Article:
Ethiopia has the potential to develop into a strong agricultural economy, lifting the third of the population who live on less than $1.90 (£1.40) a day out of poverty. For the majority farming population, however, recurring droughts are critically continuing to threaten livelihoods, making daily survival ever more difficult.
That’s why we’re working to strengthen livelihoods by help communities become resident to disaster, whilst also tackling gender-based inequalities to ensure that both men and women can lead more secure, healthier lives.
Climate change is having an increasingly big impact on communities across eastern Ethiopia. With poor rainfall and recurrent drought, people’s health and livelihoods are at risk.
Insufficient supplies of safe water and a lack of food mean that the young, elderly and displaced populations without access to government resources become malnourished and risk catching water-borne diseases. Increasing tensions are also growing as competition for resources grows.
The lack of rain is reducing pastoralist communities’ herds and economic capital weaken in strength and number. As livestock becomes malnourished, household poverty is sadly increasing.
For people across Ethiopia, life is incredibly challenging:
- 11.5 million people require emergency food aid (UN World Food Programme, 2019)
- Almost 30% of the population are living in poverty (UNDP, 2019)
- Around 4 out of every 10 children suffer from moderate to severe stunting (UNICEF, 2019)
- 65% of women and girls (aged 15-49 years) have undergone FGM/C (UNICEF, 2017)
Islamic Relief in Ethiopia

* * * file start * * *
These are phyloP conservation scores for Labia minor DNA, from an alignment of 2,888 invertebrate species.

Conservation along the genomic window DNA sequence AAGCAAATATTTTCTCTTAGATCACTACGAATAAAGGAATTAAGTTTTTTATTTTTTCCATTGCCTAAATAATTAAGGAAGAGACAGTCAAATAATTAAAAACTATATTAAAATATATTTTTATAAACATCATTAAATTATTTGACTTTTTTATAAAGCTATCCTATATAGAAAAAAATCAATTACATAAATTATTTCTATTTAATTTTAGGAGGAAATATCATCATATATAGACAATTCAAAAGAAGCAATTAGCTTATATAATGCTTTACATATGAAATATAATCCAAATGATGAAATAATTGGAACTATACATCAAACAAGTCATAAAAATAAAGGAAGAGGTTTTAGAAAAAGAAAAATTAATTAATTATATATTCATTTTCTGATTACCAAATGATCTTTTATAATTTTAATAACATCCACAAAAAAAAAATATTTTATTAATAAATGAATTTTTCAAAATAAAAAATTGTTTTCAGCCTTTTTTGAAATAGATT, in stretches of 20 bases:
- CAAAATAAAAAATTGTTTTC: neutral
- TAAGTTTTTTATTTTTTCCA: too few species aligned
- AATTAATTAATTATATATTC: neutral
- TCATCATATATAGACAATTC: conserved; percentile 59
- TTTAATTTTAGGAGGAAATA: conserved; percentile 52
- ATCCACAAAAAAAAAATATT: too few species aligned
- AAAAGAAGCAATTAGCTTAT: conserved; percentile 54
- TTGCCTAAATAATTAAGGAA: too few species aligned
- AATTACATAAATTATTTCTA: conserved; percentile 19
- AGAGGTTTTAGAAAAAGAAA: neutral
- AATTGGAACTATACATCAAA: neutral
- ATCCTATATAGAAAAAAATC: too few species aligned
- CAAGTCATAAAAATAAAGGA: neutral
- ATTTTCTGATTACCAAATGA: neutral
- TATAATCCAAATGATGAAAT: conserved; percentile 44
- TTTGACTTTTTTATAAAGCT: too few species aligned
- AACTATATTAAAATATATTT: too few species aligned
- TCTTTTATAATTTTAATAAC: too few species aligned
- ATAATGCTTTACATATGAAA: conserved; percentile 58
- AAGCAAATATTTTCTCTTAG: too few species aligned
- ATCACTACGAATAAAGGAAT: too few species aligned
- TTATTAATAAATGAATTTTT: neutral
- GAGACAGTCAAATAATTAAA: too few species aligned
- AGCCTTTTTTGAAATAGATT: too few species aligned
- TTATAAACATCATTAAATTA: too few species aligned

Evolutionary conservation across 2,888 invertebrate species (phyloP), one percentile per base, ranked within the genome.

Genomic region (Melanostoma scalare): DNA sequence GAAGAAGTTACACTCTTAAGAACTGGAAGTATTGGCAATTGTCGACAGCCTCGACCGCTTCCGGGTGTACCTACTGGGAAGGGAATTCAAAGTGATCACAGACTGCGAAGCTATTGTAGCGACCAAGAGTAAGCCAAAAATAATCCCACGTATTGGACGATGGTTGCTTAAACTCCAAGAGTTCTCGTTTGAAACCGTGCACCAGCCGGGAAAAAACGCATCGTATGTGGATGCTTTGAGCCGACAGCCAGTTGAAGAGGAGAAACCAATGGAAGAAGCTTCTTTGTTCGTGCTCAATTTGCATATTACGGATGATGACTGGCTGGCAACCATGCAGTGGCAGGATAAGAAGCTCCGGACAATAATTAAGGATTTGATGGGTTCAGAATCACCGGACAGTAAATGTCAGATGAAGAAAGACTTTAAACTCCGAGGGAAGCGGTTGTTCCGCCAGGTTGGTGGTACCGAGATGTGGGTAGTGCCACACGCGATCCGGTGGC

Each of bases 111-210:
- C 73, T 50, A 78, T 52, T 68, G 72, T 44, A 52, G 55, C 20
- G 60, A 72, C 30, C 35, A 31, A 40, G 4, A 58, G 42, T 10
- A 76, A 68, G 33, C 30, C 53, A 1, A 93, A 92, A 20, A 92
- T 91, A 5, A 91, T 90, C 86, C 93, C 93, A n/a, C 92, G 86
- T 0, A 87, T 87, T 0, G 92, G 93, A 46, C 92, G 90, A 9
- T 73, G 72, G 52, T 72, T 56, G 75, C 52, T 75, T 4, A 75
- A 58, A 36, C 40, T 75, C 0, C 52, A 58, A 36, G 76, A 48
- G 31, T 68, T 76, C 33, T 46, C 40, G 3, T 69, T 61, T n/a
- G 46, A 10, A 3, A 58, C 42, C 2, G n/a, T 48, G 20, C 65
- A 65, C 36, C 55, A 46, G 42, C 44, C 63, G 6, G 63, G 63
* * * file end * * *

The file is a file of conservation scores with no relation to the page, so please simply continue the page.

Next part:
Islamic Relief worked in Ethiopia to provide critical relief during severe droughts in 2000, 2001 and 2002, opening a permanent office in January 2004. In the throes of the famine in 2011 and again starting in 2016, we also launched wide scale emergency response operations.
With the ongoing effect of climate-change on local communities, we’re also working with local communities to increase their resilience to potential disasters and become financially self-sufficient. Long-term development projects improve access to water and sanitation and working to keep families food secure. By helping communities prepare for potential disasters and offering livelihood support, including insurance loans, satellite mapping technology and veterinary training, we work with communities to rebuild/keep their cattle stocks safe and become financially stable should disaster strike.
In addition, we are also working on promoting women’s and girls’ rights from a faith-literate perspective, tackling harmful social attitudes and practice. Our gender-based violence (GBV) project blends advocacy, income generation, capacity building and education to combat major forms of GBV prevalent in the community.
This includes female genital mutilation and cutting (FGM/C), early and forced marriage (EFM), widow inheritance, assault and exclusion from education and opportunities to participate in socio-economic activity. Our work is dismantling religious and cultural misconceptions by working alongside faith leaders and local community members to combat the physical, emotional and socio-economic impact of harmful practices.